Eco theology 101: Why BP shows us what climate change is about

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Eco theology 101: Why BP shows us what climate change is about

  1. 1. Eco-theology 101<br />Or, why BP shows us what climate change is about.<br />Workshop presented at the Calvary Christian College Staff Retreat<br />August 10, 2010<br />Presenter: Mr. Richard Leo, <br />MA(Hist), BA, Dip. Ed.<br />Head of Humanities, <br />Nambour Christian College<br />Sessional Lecturer in <br />Australian & World History,<br />Christian Heritage College, Brisbane<br />Many of the thoughts presented at this workshop were first published in the Christian Teachers Journal, November, 2009. A copy of this article with links not included in the original publication can be found here: http://livingvicariouslythrough.blogspot.com/2009/12/why-bp-shows-us-what-climate-change-is.html<br />Any thoughts or comments that have not been referenced within this presentation will have been referenced previously at the above blog.<br />
  2. 2. Some framing thoughts….<br />
  3. 3. How long is the present?<br />
  4. 4. How long is the present?<br />No single answer<br />The present is socially constructed<br />It can be reflected upon critically, renegotiated and changed<br />Depends on the human purpose or the implicit frame that is invoked by particular activities and needs<br />From R Slaughter 1999. Futures for the Third Millennium, Prospect Media, Sydney, p. 6 <br />
  5. 5. How long is the present?<br />Overlapping versions of the present:<br />1-yr present<br />10-yr present<br />50-yr present<br />100-yr present<br />200-yr present<br />Beyond the 200-yr present<br />From R Slaughter 1999. Futures for the Third Millennium, Prospect Media, Sydney, p. 8 – 9. <br />
  6. 6. How long is the present?<br />Slaughter argues that we<br />‘Cannot begin to comprehend the present without taking into account its long-term extensions and implications’<br />From R Slaughter 1999. Futures for the Third Millennium, Prospect Media, Sydney, p. 11. <br />To do so allows us to:<br />Look back and develop a view of the ‘historical trajectory’ of the culture<br />Seek to understand the present in depth<br />Diagnose the difficulties we encounter in the standard world picture<br />Assess which historical continuities and ‘heavy trends’ are likely to be sustained<br />Evaluate further sources of change in the pipeline<br />Outline major choices and alternatives<br />Discern sources of inspiration and hope<br />
  7. 7. Some more framing thoughts….<br />Where do ‘we’ sit in relation to the rest of Western History?<br />1500 AD<br />1750 AD<br />1950AD<br />500 AD<br />Early<br />Late<br />Ancient World<br />Postmodern World<br />Medieval World<br />Modern World<br />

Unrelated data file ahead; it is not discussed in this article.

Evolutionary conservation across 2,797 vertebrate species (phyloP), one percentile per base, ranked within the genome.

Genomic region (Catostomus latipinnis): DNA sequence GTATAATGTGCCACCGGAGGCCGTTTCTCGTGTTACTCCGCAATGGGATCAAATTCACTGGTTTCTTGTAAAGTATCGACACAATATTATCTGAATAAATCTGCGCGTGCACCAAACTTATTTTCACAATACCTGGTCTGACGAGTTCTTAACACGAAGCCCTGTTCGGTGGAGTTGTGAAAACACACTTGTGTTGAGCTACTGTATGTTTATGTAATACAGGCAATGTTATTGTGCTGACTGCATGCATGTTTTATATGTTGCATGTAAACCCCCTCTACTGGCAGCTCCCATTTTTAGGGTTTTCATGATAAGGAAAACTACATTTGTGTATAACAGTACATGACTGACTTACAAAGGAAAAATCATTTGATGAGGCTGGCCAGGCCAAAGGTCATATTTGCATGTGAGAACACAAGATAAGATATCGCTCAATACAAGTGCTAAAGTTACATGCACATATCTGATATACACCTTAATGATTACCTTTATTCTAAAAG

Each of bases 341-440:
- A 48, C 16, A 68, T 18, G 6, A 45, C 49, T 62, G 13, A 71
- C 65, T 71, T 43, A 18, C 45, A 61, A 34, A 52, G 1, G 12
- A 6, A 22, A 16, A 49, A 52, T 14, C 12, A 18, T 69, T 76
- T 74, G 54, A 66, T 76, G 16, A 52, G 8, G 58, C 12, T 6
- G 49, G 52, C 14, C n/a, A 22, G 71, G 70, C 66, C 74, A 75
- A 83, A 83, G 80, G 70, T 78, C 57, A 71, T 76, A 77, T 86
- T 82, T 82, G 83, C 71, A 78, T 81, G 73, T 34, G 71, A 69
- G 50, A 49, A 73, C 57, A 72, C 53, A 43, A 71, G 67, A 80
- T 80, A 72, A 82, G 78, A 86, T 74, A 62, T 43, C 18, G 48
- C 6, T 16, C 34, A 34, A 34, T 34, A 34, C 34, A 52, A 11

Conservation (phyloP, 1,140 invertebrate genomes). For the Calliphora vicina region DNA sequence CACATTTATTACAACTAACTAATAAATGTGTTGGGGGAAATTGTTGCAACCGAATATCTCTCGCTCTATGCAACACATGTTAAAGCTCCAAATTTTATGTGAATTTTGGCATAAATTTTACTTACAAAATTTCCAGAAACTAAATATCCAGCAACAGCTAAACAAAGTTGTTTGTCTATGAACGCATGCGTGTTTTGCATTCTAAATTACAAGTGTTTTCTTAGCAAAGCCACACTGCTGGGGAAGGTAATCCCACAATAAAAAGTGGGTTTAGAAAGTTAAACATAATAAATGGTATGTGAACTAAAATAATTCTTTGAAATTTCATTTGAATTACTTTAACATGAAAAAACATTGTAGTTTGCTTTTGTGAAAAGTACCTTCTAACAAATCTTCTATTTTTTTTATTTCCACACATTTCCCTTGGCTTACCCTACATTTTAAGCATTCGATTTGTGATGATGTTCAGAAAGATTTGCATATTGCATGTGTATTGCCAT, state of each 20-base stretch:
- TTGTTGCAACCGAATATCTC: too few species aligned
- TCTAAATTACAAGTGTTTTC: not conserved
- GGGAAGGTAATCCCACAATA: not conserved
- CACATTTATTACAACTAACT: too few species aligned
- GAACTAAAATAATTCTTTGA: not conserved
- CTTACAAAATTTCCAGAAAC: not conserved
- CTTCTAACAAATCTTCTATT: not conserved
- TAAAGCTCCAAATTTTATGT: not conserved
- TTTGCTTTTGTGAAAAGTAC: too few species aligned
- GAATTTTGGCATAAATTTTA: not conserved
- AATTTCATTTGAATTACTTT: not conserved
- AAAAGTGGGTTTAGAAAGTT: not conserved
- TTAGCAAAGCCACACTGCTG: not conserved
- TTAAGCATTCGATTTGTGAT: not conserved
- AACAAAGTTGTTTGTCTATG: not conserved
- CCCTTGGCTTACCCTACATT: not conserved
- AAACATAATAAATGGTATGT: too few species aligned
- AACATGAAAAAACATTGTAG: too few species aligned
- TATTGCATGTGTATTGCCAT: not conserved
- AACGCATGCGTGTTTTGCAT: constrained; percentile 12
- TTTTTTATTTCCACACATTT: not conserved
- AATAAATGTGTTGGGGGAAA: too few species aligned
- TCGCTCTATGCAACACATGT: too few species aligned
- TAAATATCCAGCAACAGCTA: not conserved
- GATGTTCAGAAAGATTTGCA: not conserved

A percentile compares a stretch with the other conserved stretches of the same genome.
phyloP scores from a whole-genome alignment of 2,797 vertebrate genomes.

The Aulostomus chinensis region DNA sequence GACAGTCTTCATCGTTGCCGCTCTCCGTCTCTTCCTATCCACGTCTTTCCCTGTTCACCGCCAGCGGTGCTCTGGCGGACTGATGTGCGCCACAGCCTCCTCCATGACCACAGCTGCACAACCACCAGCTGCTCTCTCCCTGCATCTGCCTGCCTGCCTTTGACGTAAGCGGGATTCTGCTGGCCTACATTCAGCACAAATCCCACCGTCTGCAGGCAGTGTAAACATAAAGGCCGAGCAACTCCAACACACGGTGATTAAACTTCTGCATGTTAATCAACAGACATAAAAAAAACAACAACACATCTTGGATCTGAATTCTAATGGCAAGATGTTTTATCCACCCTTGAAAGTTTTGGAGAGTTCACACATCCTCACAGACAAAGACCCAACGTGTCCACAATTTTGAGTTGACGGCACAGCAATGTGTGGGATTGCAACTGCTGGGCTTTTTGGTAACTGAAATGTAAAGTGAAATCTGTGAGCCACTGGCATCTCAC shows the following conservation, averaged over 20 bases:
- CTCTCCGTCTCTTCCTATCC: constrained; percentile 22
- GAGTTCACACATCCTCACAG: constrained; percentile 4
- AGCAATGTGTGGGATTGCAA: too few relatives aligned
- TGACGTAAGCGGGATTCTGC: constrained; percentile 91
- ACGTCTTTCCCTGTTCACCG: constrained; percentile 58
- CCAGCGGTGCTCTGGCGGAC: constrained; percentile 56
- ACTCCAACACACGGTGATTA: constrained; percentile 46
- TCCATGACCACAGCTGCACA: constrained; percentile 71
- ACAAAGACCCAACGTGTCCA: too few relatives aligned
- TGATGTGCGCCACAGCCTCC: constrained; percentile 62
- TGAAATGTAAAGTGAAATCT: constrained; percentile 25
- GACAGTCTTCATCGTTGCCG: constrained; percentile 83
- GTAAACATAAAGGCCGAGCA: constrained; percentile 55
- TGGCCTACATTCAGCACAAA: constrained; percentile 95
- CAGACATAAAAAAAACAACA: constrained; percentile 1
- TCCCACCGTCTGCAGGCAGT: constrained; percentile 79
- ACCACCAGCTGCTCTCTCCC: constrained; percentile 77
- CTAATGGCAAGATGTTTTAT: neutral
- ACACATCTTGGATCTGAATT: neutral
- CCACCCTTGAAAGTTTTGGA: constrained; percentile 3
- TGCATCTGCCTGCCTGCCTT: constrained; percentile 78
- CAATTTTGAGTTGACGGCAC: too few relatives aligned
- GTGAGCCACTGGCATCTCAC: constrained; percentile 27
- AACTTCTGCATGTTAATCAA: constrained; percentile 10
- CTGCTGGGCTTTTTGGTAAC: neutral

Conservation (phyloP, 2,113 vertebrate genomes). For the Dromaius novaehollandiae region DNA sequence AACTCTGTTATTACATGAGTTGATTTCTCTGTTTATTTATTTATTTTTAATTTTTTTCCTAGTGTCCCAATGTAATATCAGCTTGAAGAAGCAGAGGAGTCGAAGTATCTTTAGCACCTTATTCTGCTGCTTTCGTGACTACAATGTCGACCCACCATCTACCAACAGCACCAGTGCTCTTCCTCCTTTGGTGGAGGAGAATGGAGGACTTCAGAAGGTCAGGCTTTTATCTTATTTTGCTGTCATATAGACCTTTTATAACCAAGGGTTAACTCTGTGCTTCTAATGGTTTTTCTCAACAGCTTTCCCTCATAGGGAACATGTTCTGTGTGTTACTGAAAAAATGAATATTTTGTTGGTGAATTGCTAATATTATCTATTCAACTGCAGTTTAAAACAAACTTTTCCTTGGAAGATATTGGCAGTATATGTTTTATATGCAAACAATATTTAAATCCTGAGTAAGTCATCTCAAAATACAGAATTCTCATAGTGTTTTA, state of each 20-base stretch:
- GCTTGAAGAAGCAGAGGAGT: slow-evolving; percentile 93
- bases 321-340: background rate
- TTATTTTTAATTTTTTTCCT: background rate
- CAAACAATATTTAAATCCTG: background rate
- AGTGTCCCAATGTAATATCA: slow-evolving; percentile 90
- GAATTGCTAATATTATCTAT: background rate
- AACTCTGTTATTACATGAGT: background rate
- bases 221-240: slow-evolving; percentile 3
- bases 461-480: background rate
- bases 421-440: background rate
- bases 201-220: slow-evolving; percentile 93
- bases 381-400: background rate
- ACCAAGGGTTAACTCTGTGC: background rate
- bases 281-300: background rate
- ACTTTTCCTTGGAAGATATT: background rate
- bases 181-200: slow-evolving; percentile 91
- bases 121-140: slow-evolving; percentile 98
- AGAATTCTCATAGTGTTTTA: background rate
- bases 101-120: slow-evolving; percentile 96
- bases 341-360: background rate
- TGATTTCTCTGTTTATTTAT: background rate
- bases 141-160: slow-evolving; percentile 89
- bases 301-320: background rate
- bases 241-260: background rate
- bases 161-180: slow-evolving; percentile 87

8. 8. What is happening?<br />Thoughts adapted from B. McLaren, Changing Contexts: Breaking Open Our Models for Evangelism and Emerging Disciple Forming Churches available at www.slideshare.net (accessed November 12, 2009)<br />
  9. 9. What is happening?<br />Thoughts adapted from B. McLaren, Changing Contexts: Breaking Open Our Models for Evangelism and Emerging Disciple Forming Churches available at www.slideshare.net (accessed November 12, 2009)<br />
  10. 10. Hurricane Mitch<br />October 29 – November 3, 1998<br />180 mph winds (290 kph)<br />75-100 inches of rain (1900+mm)<br />11,000 people died. <br />12,300 were injured<br />8,000 disappeared<br />150 bridges damaged or destroyed<br />Except......<br />Thoughts adapted from B. McLaren, Changing Contexts: Breaking Open Our Models for Evangelism and Emerging Disciple Forming Churches available at www.slideshare.net (accessed November 12, 2009)<br />
  11. 11. Choluteca River Bridge after Hurricane Mitch, Honduras, 1998<br />Thoughts adapted from B. McLaren, Changing Contexts: Breaking Open Our Models for Evangelism and Emerging Disciple Forming Churches available at www.slideshare.net (accessed November 12, 2009)<br />
  12. 12. Choluteca River Bridge after Hurricane Mitch, Honduras, 1998<br />1750 AD<br />1950AD<br />1500 AD<br />500 AD<br />Early<br />Late<br />Postmodern World<br />Ancient World<br />Modern World<br />Medieval World<br />Thoughts adapted from B. McLaren, Changing Contexts: Breaking Open Our Models for Evangelism and Emerging Disciple Forming Churches available at www.slideshare.net (accessed November 12, 2009)<br />
  13. 13. ‘A new sense of reality and value’?<br />‘ecology is deeply conditioned by beliefs about our nature and destiny – that is by religion.’ – Lyn White Jnr, 1967<br />The traditional Christendom / Western historical construct of human salvation-redemption, shaped through the medieval, enlightened and industrial worlds, has failed to provide a moral and ethical framework for the environment<br />
  14. 14. ‘A new sense of reality and value’?<br />It has become necessary to revisit our sacred texts to help us to develop a more nuanced approach to dealing with environmental issues<br />Thomas Berry, one of the great modern Catholic thinkers on faith and the environment, argued that religion was meant to provide an interpretative pattern, a way of making sense of ourselves and the cosmos. <br />
  15. 15. ‘A new sense of reality and value’?<br />?<br />Thomas Berry: Christians have a moral construct for…<br />?<br />
  16. 16. ‘A new sense of reality and value’?<br />Thomas Berry: Christians have ‘no morality to deal with…<br />
  17. 17. ‘A new sense of reality and value’?<br />the ‘only solution is to shift Christian faith out of its sin-redemption myopia into a whole new ecological context’ – Paul Collins<br />